This scene has its heroes, its rabble rousers, and its demagogues. Perhaps the most fascinating character of all of them is @nonewthing, a Twitter account that takes Football Einsteinism to a whole new level. @nonewthing (sometimes known as AI) is an Arsenal fan – and an Arteta admirer – but one who seems to believe only he possesses the secret knowledge that will finally unlock the title for them. AI’s ideas range from the sensical, to the downright delusional. For some time, they were leading the charge for Arsenal to sign the widely-mocked Harry Maguire, declaring him to be on the same level as Rúben Dias and Matthijs de Ligt. They hinted that Maguire should play ahead of the supreme William Saliba, and deemed him the “highest quality to price/perception ratio among European footballers”. What that means, nobody quite knows, but takes like this have won AI legions of obsessives – and their fair share of detractors.
They’re also fond of an obscure coinage, creating the concept of the ‘garden wall’ defender, (“Short, thick, impenetrable, running power, will stick with you everywhere you go”). According to AI, Man City’s Aymeric Laporte has fallen out of the first team because his “biomechanical composition is inferior to the garden-wall prototype”. If you’re so inclined, you can pay a whopping £85-a-month to access all these thoughts and more, at the highest level of their Patreon, Inside Mechanics (“A knowledge-focused platform for lovers of the beautiful game”). AI hasn’t posted to it since June.
Then there are people like @clinicalkai, the Kai Havertz superfan who has actually switched club allegiances from Arsenal to Chelsea following their hero’s move. Predominantly, this world is made up of faceless, shifting accounts, positing reactionary, ridiculous opinions and setting up pointless wagers like: “I will gift all of my followers 1 BTEC if Mason Mount breaks 10 G/A this season”. How different they really are to the Messi vs Ronaldo zealots, is up for debate.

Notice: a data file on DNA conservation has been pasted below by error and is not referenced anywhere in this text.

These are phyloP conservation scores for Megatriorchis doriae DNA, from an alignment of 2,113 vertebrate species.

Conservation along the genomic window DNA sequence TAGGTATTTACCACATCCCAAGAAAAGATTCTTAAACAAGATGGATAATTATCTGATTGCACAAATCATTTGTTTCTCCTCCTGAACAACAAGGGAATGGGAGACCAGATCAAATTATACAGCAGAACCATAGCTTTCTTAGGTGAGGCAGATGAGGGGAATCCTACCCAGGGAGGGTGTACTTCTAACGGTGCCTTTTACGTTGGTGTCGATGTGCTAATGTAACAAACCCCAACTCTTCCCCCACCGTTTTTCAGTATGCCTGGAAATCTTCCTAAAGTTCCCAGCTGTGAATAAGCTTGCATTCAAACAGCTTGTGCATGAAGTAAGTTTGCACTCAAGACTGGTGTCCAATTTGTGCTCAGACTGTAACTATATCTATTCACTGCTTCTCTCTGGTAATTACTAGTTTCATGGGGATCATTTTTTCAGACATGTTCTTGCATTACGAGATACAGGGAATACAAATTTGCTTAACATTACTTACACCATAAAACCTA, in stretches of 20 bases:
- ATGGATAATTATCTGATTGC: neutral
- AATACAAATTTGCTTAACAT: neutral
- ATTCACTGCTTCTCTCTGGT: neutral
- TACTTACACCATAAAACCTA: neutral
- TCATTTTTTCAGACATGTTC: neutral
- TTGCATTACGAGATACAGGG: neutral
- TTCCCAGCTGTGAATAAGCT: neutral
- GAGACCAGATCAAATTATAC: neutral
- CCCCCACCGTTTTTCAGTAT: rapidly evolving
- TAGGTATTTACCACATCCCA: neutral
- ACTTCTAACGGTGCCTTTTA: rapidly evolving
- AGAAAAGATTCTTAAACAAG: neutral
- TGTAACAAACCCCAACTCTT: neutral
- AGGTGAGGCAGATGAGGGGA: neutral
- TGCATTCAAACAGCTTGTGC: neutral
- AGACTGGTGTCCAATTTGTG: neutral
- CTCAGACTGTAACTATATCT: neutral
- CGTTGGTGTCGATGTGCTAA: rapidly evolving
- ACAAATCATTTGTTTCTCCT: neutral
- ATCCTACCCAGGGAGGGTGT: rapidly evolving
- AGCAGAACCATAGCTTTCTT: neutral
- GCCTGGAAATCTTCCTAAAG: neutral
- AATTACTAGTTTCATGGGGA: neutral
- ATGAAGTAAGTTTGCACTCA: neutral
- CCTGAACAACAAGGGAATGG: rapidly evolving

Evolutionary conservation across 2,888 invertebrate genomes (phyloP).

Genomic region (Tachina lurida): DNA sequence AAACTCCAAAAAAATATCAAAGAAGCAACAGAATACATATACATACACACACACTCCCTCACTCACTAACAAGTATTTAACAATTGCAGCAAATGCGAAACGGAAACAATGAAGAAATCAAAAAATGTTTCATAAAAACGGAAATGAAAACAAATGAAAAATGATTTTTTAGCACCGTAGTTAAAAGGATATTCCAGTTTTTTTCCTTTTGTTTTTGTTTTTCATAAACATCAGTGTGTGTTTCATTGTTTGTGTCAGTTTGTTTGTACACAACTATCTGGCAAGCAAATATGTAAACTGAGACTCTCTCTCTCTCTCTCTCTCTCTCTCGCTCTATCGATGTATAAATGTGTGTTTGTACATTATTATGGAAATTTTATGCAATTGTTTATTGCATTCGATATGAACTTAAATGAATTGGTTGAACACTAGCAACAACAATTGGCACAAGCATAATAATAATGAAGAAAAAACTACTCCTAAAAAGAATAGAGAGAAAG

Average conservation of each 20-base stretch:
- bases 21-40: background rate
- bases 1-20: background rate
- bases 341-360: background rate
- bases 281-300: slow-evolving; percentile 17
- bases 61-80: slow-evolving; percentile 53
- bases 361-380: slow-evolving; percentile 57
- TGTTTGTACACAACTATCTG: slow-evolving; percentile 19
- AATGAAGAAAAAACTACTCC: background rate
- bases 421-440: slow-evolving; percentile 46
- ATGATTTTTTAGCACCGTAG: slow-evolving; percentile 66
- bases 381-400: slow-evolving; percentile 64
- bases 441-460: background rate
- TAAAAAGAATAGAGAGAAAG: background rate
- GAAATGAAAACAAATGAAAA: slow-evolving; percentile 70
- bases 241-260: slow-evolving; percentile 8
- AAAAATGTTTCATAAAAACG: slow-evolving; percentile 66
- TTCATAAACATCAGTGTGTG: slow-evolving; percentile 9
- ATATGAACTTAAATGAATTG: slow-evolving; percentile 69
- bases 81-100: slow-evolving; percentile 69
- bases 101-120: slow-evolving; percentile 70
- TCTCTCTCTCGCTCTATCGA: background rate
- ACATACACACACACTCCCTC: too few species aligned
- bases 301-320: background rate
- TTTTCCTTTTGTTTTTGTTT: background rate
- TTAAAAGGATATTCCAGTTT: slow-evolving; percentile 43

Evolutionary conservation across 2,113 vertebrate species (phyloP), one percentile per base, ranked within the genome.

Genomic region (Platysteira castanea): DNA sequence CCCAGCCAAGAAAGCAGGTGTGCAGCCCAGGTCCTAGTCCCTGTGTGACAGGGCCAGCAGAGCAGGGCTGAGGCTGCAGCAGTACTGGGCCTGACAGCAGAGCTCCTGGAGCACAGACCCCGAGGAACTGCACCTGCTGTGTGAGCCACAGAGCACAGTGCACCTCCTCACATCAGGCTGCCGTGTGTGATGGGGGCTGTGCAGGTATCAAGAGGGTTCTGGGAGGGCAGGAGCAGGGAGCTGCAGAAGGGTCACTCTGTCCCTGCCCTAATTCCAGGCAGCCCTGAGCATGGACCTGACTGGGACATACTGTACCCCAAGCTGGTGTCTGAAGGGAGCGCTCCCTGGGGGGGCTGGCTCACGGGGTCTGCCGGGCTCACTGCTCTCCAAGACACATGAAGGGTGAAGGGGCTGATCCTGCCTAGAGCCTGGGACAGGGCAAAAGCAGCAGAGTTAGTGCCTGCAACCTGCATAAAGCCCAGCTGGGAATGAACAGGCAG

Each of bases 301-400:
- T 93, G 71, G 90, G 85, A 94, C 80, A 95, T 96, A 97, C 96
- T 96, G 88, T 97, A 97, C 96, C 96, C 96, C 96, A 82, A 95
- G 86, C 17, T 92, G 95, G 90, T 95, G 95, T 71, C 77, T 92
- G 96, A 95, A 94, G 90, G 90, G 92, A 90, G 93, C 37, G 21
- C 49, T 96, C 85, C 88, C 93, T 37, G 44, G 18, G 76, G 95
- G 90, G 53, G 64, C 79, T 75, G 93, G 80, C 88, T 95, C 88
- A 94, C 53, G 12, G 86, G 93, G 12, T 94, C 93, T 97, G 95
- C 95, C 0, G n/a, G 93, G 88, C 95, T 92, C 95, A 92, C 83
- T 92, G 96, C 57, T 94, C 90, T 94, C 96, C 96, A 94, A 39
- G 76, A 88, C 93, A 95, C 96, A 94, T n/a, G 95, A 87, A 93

It’s clear though, that some people on Football Twitter are hoping to be transposed out of the social media wars into the actual game. While @nonewthing claims to have ‘worked in football’ (note the past tense), others have actually been plucked out of the discourse. At Leicester, Brendan Rodgers hired tactics blogger Jack Lyons to his staff, and Marcelo Biesla recruited another young blogger, Matias Manna, who came to the footballing world’s attention with his detailed analysis of Guardiola’s oeuvre. Yet it should be remembered that these young men were writing professional, measured blogs – and not spouting off nonsense about playing Declan Rice as a wing back.
Yet, it is perhaps all just a natural reaction to a sport that is very much entering its Sgt. Peppers-era. The game appears to be changing every season, in a concertina effect of wild experimentation and back-to-basics ideas. The positions players are assigned, and even the very idea of a formation itself is up for grabs. So it’s really no surprise that these eager fanatics will try and reflect some of this on their own timelines.